Blood pressure monitoring done at home can be highly inaccurate for up to 15 percent of patients, according to a new study out of Canada.
Home monitoring is commonly recommended for patients dealing with high blood pressure. Little testing of home systems has been carried out before this study.
Blood pressure measurements were taken from a total of 210 patients, using both home systems, as well as calibrated mercury sphygmomanometers, the standard for health care offices. In 63 of these tests, the consumer-level device differed from the professional instrument by more than 5 mm/Hg, and 16 of the tests showed a difference of 10 mm/Hg for systolic blood pressure. This is the pressure measured as the heart contracts, pushing blood through the body. The diastolic (resting) pressure was off by 5 mm/Hg 32 percent of the time an 10 mm/Hg nine percent of the time.
The American Heart Association considers normal blood pressure to be numbers below 120/80 mm/Hg. Prehypertension is considered to range from 120 to 139 over 80 to 89. Stage one hypertension is diagnosed in patients, starting at 140/90 mm/Hg, and stage 2 at 160/100. A hypertensive crisis, readings over 180/110, require emergency medical care.
"Home blood pressure monitors may be inaccurate in 5 percent to 15 percent of patients, depending on the threshold for accuracy used. We recommend all patients with home monitors get them validated with their health care providers at least once," Swapnil Hiremath of Ottawa Hospital and the University of Ottawa said.
One in three Americans experience high blood pressure, a total of 67 million people, according to the Centers for Disease Control and Prevention. Across all age groups, men and women are affected by hypertension in roughly equal numbers. However, for people under the age of 45, men are more likely than women to exhibit high blood pressure. For seniors aged 65 or more, females are more likely than their male counterparts to have hypertension. The condition costs the nation $47.5 billion dollars each year in medical costs, medicine and missed time at work.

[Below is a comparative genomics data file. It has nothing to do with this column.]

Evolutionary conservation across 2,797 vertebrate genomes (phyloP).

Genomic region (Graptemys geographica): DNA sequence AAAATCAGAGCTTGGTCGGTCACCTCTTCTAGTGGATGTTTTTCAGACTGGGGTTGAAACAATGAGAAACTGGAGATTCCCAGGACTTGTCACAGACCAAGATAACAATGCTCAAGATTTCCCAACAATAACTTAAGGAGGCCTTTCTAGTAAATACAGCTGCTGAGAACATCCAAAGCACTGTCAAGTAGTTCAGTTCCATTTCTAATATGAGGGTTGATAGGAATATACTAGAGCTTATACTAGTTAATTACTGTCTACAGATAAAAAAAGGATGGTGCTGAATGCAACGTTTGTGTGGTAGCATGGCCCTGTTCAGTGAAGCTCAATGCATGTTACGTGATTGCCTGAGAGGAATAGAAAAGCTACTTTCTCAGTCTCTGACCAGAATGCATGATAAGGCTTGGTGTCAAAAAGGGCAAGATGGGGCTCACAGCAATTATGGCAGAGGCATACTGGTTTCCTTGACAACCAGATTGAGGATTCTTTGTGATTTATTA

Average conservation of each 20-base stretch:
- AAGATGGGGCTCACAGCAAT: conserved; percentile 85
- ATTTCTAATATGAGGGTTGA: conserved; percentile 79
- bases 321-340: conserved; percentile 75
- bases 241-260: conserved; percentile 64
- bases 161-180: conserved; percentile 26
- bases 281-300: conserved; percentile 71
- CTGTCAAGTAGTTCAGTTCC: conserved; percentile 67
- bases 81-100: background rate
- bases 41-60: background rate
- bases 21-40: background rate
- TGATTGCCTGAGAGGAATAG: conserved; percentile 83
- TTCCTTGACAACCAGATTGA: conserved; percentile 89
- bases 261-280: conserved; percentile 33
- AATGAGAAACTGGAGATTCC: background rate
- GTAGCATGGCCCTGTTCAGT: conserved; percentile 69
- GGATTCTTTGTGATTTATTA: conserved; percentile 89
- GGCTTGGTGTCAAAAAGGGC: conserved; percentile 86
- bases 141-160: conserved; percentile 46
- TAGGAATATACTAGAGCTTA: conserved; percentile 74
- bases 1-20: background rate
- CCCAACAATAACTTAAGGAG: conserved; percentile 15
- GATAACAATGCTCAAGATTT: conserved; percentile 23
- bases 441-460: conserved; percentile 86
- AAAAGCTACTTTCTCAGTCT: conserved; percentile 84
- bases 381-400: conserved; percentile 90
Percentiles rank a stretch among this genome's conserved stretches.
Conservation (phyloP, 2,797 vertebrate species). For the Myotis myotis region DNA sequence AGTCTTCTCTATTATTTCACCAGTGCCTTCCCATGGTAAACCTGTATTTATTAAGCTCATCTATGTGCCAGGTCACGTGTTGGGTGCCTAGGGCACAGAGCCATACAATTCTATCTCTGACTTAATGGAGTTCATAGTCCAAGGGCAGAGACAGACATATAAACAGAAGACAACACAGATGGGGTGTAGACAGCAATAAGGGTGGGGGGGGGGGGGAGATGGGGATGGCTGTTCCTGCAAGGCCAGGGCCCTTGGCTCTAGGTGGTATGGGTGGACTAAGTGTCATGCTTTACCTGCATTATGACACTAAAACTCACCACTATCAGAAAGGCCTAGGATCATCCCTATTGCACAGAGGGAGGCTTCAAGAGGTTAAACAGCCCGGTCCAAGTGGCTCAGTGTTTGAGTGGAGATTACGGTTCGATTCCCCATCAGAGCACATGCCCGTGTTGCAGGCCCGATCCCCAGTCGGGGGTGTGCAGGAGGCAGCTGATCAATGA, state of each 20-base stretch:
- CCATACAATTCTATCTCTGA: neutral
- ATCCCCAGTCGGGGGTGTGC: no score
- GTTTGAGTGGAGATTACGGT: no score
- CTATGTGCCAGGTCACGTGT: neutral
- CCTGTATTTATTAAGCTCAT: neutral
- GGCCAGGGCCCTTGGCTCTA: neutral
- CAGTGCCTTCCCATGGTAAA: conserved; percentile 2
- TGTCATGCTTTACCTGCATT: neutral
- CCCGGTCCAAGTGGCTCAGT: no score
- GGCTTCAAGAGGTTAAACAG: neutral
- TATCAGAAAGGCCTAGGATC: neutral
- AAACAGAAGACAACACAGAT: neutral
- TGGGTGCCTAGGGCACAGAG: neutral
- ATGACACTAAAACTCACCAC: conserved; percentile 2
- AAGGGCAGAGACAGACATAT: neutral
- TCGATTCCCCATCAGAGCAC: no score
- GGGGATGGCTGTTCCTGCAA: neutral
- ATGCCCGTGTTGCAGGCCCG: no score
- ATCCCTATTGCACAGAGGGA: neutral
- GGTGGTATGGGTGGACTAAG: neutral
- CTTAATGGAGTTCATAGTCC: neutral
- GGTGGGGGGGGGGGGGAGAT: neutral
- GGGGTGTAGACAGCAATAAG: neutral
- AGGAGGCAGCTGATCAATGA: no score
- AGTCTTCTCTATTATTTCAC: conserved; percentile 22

"More than 348,000 American deaths in 2009 included high blood pressure as a primary or contributing cause. That is 1,000 deaths each day... Unfortunately, about one of five U.S. adults with high blood pressure still do not know that they have it," CDC officials report on their Web site.
Study of the accuracy of home blood pressure monitors will be detailed in a talk to be delivered at the ASN Kidney Week 2014, to be held in November, the Pennsylvania Convention Center in Philadelphia, sponsored by the American Society of Nephrology.